Marriott & Bank of America: Persistence & Progress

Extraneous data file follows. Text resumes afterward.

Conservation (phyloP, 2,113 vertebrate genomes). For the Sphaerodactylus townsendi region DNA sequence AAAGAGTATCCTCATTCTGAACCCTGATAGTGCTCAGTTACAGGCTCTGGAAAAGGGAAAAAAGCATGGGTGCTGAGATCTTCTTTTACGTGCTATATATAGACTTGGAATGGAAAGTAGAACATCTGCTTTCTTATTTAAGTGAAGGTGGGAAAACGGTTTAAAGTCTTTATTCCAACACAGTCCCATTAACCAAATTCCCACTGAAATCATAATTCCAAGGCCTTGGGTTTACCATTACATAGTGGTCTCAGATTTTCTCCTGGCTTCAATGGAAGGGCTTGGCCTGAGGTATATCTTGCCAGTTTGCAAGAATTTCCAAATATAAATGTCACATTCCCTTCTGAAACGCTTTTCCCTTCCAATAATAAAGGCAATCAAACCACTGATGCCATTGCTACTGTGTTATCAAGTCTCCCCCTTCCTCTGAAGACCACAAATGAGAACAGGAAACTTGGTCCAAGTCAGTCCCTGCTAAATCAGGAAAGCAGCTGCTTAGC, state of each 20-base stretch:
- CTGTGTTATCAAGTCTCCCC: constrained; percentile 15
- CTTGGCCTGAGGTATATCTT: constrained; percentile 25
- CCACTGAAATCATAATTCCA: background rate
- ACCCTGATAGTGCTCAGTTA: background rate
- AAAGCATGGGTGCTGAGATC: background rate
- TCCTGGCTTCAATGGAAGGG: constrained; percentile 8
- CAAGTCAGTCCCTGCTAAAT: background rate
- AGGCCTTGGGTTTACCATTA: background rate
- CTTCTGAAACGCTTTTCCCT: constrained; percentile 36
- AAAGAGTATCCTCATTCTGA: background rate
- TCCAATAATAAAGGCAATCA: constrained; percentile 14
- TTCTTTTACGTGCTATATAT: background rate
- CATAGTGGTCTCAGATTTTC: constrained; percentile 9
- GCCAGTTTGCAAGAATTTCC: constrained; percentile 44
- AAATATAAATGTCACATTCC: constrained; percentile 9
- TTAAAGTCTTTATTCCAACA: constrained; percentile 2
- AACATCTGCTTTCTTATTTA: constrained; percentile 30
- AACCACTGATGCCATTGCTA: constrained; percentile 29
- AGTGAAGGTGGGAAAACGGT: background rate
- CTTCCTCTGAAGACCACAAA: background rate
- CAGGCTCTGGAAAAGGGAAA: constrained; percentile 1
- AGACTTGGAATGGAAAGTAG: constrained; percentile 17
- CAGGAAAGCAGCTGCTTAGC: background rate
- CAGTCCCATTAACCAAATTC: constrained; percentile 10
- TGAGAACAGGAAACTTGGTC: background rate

This CNBC podcast is sponsored by capital group home of American funds. Their long-term approach helps. You say I can't find a firm with nearly ninety years of experience navigating market volatility visit capital group, dot. com slash market volatility, American funds. Distributors. Inc.. This is. I'm CNBC producer Katie creamer today, our podcast to CEOS of two large American companies tackle justice from inside the corner office. Marriott's CEO Arne Sorenson on the importance of leaders. Working together for change is not just a question about what we. Do. Recognize that what any individual company is simply not enough and light. The head of the world's largest hotel company is speaking up now. I think our employees bases demand that. CITING DEMANDS IT Bank of America's Brian Moynihan on the banks, one billion dollar pledge to address equality. Talking to put up the money and We are doubling down on it and he says it's more than a press release. Going to quiet down quiet down on terms of making the economic progress within the in the court social progress. We need to make here. It's Thursday June. Fourth Twenty twenty squad begins right now. Good morning, everybody welcome to Squawk box here on CNBC. I'm becky. Quick along with Joe, Kernan and Andrew. Ross sorkin Marriott CEO Arne Sorenson, and addressing the recent events surrounding race in this country, and in his company in a recent linked posts, saying for many years I've tried to use my purchased Marriott to advocate for opportunity for all regardless of race, gender, nationality, or any other point of human difference, each person deserves to be recognized for who we are and respected for common humanity, and the distinct qualities that make us unique joining us right now. Is Arne Sorenson? He is the CEO of Marriott international and Arnie. It's great to see you. Thanks for being with us today. Becky you to. Want to set this against the proper backdrop, obviously, the last several months have been incredibly difficult for everybody in the Travel and leisure industry. You are a global company. You've got more than seven thousand properties, one hundred and thirty one different countries, so you've been watching the arc of this as it all takes place, you've had to close properties. You've had to furlough employees. Where are we right now? How many of your properties are actually still shuttered? How many? Employees. Have you had to furlough? How many have you been able to bring back? Less aggression there, of course, the impact of Covid nineteen has been profound on our business. We've seen. By Revenue Sales, at army tells by ninety percent globally starting of course I in China then moving around the world as we got into March. And are low point. We had about two thousand, nine, hundred seventy five hundred hotels that were closed around the world. We've probably reopened three to four hundred of those I. Think when we look at even in the United States. We see the early signs of recovery, although we've gone from something like minus ninety percent revenue, something like minus eighty percent revenue so well in percentage terms. If you think about it from the bottom is up one hundred percent. is still a long long. Before and we suspect it's going to be. A slow climb beck. Levels we nineteen. So that sets the backdrop for what a difficult several months it's been already and how much you have on your plate. Employees are kind of watching this and not knowing what's happening on, either then you have the civil unrest and the riots that have taken place, and that adds to it so as A. What did this mean? Warning label to do. What are you hearing from your employees? This is obviously a just blew latest reminder, a frustratingly long Sharon criminal justice, particularly for for blacks and urban cities in the United States. where! There is unfairness that is profound, a and I suppose the only thing that are is what positive about this is the availability of cell. And the fact that we can see the outrageous behavior that obviously. Killed George Floyd in Minneapolis. Allows US I think to some sometimes. Put aside your search for him big. Unity Instead, say this is a profoundly unacceptable. And start to turn the corner in eight now. What is it that we can do about it? When I blog about this weekend, of course was was quite personal. I woke up Saturday morning and had this on my mind as everybody did. and. This is something we should communicate about. I'm obviously not black leader in a business community him United States. We have a very diverse work group and wanted to communicate with them like the more I think about it. It is not just a question about what we Mary Do, which is really the focus of blog, but recognize that what any individual company can do is simply not enough. We've gotTA. Find a way to. Make a dramatic more progress can. Is Space than any single company? Can You well what does that translate into in real terms? Arnie we, all the conversations are underway in a number of different organizations, so the VRT for Jampel is is talking about fitness a real time as we speak. I think many of us are are using our networks, folks both inside and outside our companies to. Talk about places we can make a difference I think I. Think and must each of us do what we can with our workforce and with our partnerships, unity's where we do business, but I think that we can band together also through outfits like the Bart recognized that we've got to work on criminal justice issues which. Company can't do probably ending together and advocating. Criminal Justice around educational opportunity around access to healthcare around access to financial resources. These are for big areas that. Collectively. We can push for not just. What can we do as companies, but what can we? Help implement in the policy space. To to put this outrageous behavior bindis. SAY THAT! These are real time conversations that are happening with you and your peers at the Business Roundtable How quickly do you think that this is something that can, it can translate into action. We had Randal Stevenson a former head of the business roundtable on earlier this week, and he said that look when any of these big companies kind of put their mind to it, they they can have a significant amount of say in policy in Washington and that we've seen it happen time and time again. For issues that are near, and dear to any of these individual companies, hearts or that make a real difference for business business doesn't work free markets don't work in an environment where a large class of our people are perceiving and experiencing injustice, so we have an imperative to begin to use our muscle and are influenced to begin to affect policy change to address this. That this is something where? This is a moment that all of these companies are going to stick with us and say that this A. An agenda that has to carry down I do I do it again. By suggesting for a second, Bart ought to band together and use its force together. I'm not crying. Excuse the conduct that any individual company will be we will continue to be very active in this space as myriad, but I think collectively would be that much louder and I think the Bart and other organizations will move very quickly and will not let up on this. I think our employees basis demand. I think society demands it. I think fundamental aspects of fairness and the importance of opportunity. demands it and I think as a consequence. Is this event I? Don't know whether you had a chance to see prisoner after noon. But one of the things that I found some urging was to hear his hopefulness. And we we need that hopefulness. We need to take the. Outrage and the anger, but we need to marry with hopefulness. Okay, we can make a difference here. In! Let's Marshal our resources. Marshall are. The happen. let me ask and it's a question. I've raised on this program the past several days. Do you think that the Bart? If. That's how this is going to work. Will and should advocate not just on these issues, but directly on behalf of certain politicians. Four and against that are for the policies that you are advocating four and the reason I asked. I'M GONNA try to ask the most a political way. The same people who were very helpful in terms of lowering corporate taxes in America are absolutely against things like affordable. Affordable Healthcare Act. Which of course helps the people at the lowest levels and often the lowest levels at our economy, and often people who are black and Brown, and so so let me let me a guess. Answered it this way. I'm obviously not a spokesperson for the Business Roundtable Thrown table will come out and quite soon. Talk about work. That will be done in this space. I do share the business room. Get a tables task force on healthcare, and I'm quite convinced based on the work that we've done before that. The Business Roundtable will continue to speak out in favor of. Access for all Americans to healthcare. and. That obviously gets wrapped into the affordable care, act or Obamacare, and and there are a different political voices at times which are either using that as a symbol to attack or simple to defend Let let's stay away from this most superficial symbolism of this and go to the most important fundamental aspect of this, and that is that everybody in the United States deserves access to healthcare period. And the Business Roundtable members. I think overwhelmingly agree with that notion in. We'll advocates were hey, aren't we really appreciate your time today? I know this is an issue that you're following up on that and also the coronavirus response from the Business Roundtable. We'll have you back very soon to talk about all of it, but thank you for your time today. It's good to see you. Love. Next on Squawk Pod Bank of America's CEO, Brian Moynihan on fighting inequality from the C. Suite. We could not let it quite. The business community have to. To make the product. Occur, not quite now. We'll be right back. This CNBC podcast is sponsored by capital group home of American funds. Their long-term approach helps you say I can't find firm with nearly ninety years of experience navigating market volatility visit capital group DOT, com slash market volatility, American Funds Distributors Inc... Protesters gathered in major cities across the country for another day yesterday in many locations, cheering the additional charges brought against Minneapolis police officers, regarding the death of George Floyd. New York City saw its first curfew insent five years earlier this week. The city's first since. World War. Two February nineteen, forty five to be exact. A few want short history lesson. Franklin, Roosevelt, was president. The allied forces had just bombed. Germany, and the United States was facing a coal shortage. These latest protests come at a time when businesses are looking to reopen after months of Corona. Virus induced lockdowns on Tuesday. Bank of America announced a one billion dollar commitment over the next four years to help. Local communities address economic and racial inequality, especially in areas hardest hit by the coronavirus pandemic, the funding will be appropriated for initiatives, including virus, testing, flu, vaccine, clinics and support. Support for minority owned small businesses investment for affordable housing, and inside the Bank itself recruitment and retention of staff from low to moderate Income Communities Bank of America Chairman and CEO Brian Moynahan joined us. Here's Becky quick. Just wonder if you could talk a little bit more about why you're doing this right now. Becky Thank you for having me on the first of all You know these. Why are we doing this now? We're doing this now because one. These something horrible deaths that occurred just have been cited and anger and our teammates in a worry. In our teammates. So, they obviously wanted them to condemn these actions, but also they want us to do something about it. In the same thing happened on communities in as you know, take with the healthcare crisis another taking the community centric customer center teammates centric approach. This is consistent with that how we run the company, but the reason for now you're seeing two things. Come together. One is the. Long held issues about opportunity economic. Mobility and things that have practiced that had just. Fast in this country, and on the other side you see a healthcare crisis affects those communities and an add more adverse ways, affecting the broader society, and we thought instead of just talking this time to put up the money, and we are doubling down on our efforts to help drive success in Syria. Will the money be used I know it's it's over four years, and it's going to be used in some of the communities where you're already putting money to work. What what kind of infrastructure do you have built right now? What will does new funds allow you to? Do you know we've been doing a Lotta great things? So if you take an example like housing, we do five billion dollars a year in financing for low and moderate and community housing. Across the country. The difference with this in housing. That specifically is there's money that's needed. It's more equity, the harder money to find and so in case, Charlotte for example recently. We put my. Family owned. We've put equity. And then that was able to be leveraged along with other CEO's in Charlotte who also admitted money from the financial institutions and others that we ended up raising a quarter of billion dollars to build extra housing so in a case housing. It's going to be tough for money. The money is farther down the capital and help build, and also brings expertise, and so we have worldwide expertise in doing this and then Charlotte. We open an office for. The non profit work with so they could help drive to go to healthcare, so we did a million dollars for testing support for Howard University Hospital and the idea was. They need the money to conduct tests in the communities in Suffolk. With a tougher number of cases coming up and they WANNA test, and so they needed money to conduct test, so we did a million dollar contributions on the healthcare. It'll be that type of thing which will be testing. Contact tracing. Clinics and other things that we can do to help. The healthcare crisis been housing on the other end so thousand jobs killing health care crisis, and also support the small businesses importantly Brian. When you talk about this money that's going into housing in that money to build housing, or is that money to to finance loans that normally would not be approved, or that would have very high interest rates. How's that work? This is built housing. Good affordable workforce housing, but it's the differences. There's a there's a large infrastructure that builds housing developers and other types of things, but the question is. Where do you get the equity and sometimes the seed money? Where do you get the expertise money? And that's what will be thinking about now in. Charlotte if we looked at our opportunity, task, force and a lot of work. A seismic healthcare crisis goes back to the to the work that we've been doing over the years around opportunity around economic mobility. There's a rush I. Think you had on your show. The freemen others have been studying this. And unfortunately our home headquartered city was the last out of fifty. And so a group of A. Business Community and other politicians and others got together and studied it. Somebody outcomes was the lack of affordable and workforce housing and so. The CEO's the building at the idea is to double down and throw down on these programs and beat them up and on the other side as the opportunity around education so reskilling people sweetheart, ten thousand people from low and moderate incomes communities over the last few years, just a commitment to bring them into our company to work. Communities we serve if we also work with community colleges and others sitting high schools to start developing programs with a group of CEO's. I, think that Thi this is, this is the money. It's hard to find all these different program areas, but I think the programs we have seen across the country that provable just need more money now to create more opportunity, more mobility, and that over the long term help solve these issues. It won't solve some the criminal justice issues and things like that. That, but will solve the underlying economic issues I think all of us look at the events, and what's been happening and we want an instant fix an instant solution, but the solutions you're talking. About are things that really take time, and we'll play out over a number of years How do you make sure that when things quiet down when you know? The streets are quieter when when businesses opened up again that that that focus isn't lost. That goes back to how we think about. the company in terms of we believe our company is a place where team can have conversations and. Talk about things about going on in society and affecting them individuals that can bring your whole self to work and be who they are. One of the other areas that were pushing us to take that that that that kind of openness and conversations and dialogue, and and try to scale it across inside a company it's it's a disaster and outside the company. Things aren't going to quiet down. They shouldn't quiet down on terms of making economic progress within the in the course social progress. We need to make here I go back two years ago when the United States was. In very tough circumstances around these similar issues. It's fifty years later. There's twice as many people working. There's nice states make great progress, but still we haven't fixed some of these issues, and it's time to take them, so we can't let a quiet down as we have to. Keep pushing and that by doubling down on efforts will make a lot more money, available and I'm sure other companies because companies believe that they have to be part of the solution. Healthy is someone with more money for faster cross proven programs across the country. But I just don't want. Leave the thought that this is gonNA close down. It shouldn't cry down we we not let it down as the business community we have to. Redouble our efforts to make the progress, so it doesn't occur not quite. Brian you mentioned at the top that that you had heard a lot of anger from your employees. What what have you heard? Who Have you talked to? What what kind of things have you heard back? We have formal and informal mechanisms. Everybody in the company. My email address is available and they sent me notes and about their feelings and you know. We have the more more formalized mechanisms. Diversity inclusion networks and groups of teammates in Hispanic and African American groups that come forward in this program was in development frankly for a year with those. Those leaders across the company. Is Any our company and our communities of color saying you know we need to. We just need to do more and then Lo and behold we. A healthcare crisis affects communities where we have these tragic circumstances around these. And the and the fact that occurred. Multiple Times over the last few years including Charlotte a few years ago. If you remember we had. A similar ship incident, and so the idea was those teammates had helped form this process. You know it was going along, but then we said we have hit it then we think we doubled the money that they're as they were suggesting along with our NCA TAC which is community visor group, which is from the leaders in these. She's across. Country just doubled up because. And, so it comes informal by them having four months put on process, and how we think about how we deploy resources along these dimensions, but it comes in formerly a lot of notes for people saying I'm angry on fearful and. I like the fact. That work I feel safe but I. Don't feel safe in my community and. Are we going? GonNa say something, and are we gonNA. Do something and that's what you know what I think to use our. To do. Not only say something, but do something, and this is the doubling tripling of our efforts to do something. How many employees do you have an and they all have your email address to reach out. Says everybody nine states. In the world, it's my emails in public domain so that hundred nine thousand. Believe me after we announced. The initiative yesterday they came back and are are thankful that we're only saying something condemning graphic of the issues. That the tragic and things like that, but we're doing something that's that's the thing you. If you go back conversations at Davos. over the years and even last time together with seems like forever ago. You know the conversation was about companies need to serve their stakeholders all the stakeholders, and then you deliver the profit for the shareholders to experience for the customer experience for teammates. In the community, but they also have to deliver society for society at large, and you know on the company to do what we call the genius, the end to be able to deliver for our core stakeholders and society of Arjun, and this is part of that, and so it's very consistent with how he's on the company how you're not talking about across the ears and. And so that they've coming out of saying. You know that's our money or mouth is in. You know where they can team designed a program that we think will have meaningful impact, and it's not enough money. We need a lot more money from a lot of other people, but it is meaningful change. The trajectory of what we were doing and help jobs straight needs to get Ling and small businesses. Now's fine. Thank you for your time and thank you for your leadership on this. We really appreciate talking to you today. Thank you, Becky and thank you for continuing dialogue. These issues with with our company Bank of America. In the CEO's generally so keep pushing us we. We got a healthier cause capitalism. SQUAWK POD, we'll be right back. That's the show for today. Thank you for listening. squawk box is hosted by Joe, Kernan that quick and Andrew Ross. Sorkin tune in weekday mornings on CNBC at six am eastern and to get the best of our. TV show right into your ears subscribed to squash pod. We are on spotify stitcher. Apple podcasts wherever you listen will evac here tomorrow. This CNBC podcast is sponsored by capital group home of American funds. Their long-term approach helps. You say I can't find a firm. With nearly ninety years of experience navigating market volatility visit capital group dot com slash market volatility. American Funds Distributors Inc...